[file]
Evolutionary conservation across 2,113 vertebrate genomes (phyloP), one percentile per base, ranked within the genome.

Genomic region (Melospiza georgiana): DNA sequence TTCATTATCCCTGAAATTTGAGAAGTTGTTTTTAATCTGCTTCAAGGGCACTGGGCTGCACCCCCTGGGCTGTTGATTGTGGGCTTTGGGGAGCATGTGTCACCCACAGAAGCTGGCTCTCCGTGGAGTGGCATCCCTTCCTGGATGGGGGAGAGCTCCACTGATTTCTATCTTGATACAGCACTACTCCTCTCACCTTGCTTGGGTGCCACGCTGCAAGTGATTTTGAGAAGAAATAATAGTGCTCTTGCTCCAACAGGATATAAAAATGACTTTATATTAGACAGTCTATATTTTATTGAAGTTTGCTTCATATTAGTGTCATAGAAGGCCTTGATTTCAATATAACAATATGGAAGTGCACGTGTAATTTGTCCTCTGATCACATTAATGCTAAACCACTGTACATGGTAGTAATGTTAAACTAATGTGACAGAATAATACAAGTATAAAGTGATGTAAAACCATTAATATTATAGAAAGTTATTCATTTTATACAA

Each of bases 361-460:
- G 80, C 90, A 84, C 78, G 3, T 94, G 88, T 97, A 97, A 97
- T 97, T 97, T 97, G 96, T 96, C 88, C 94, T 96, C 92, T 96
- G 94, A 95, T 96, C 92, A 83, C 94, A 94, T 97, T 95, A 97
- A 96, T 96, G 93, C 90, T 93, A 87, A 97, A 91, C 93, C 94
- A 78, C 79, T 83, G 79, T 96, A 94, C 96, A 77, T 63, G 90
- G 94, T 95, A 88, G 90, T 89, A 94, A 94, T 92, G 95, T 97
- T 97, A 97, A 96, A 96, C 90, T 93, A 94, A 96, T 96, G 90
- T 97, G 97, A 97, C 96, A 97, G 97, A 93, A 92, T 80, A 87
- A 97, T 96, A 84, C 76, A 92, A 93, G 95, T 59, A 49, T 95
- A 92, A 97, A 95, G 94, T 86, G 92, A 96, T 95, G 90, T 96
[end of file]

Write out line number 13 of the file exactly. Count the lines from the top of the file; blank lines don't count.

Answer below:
- A 92, A 97, A 95, G 94, T 86, G 92, A 96, T 95, G 90, T 96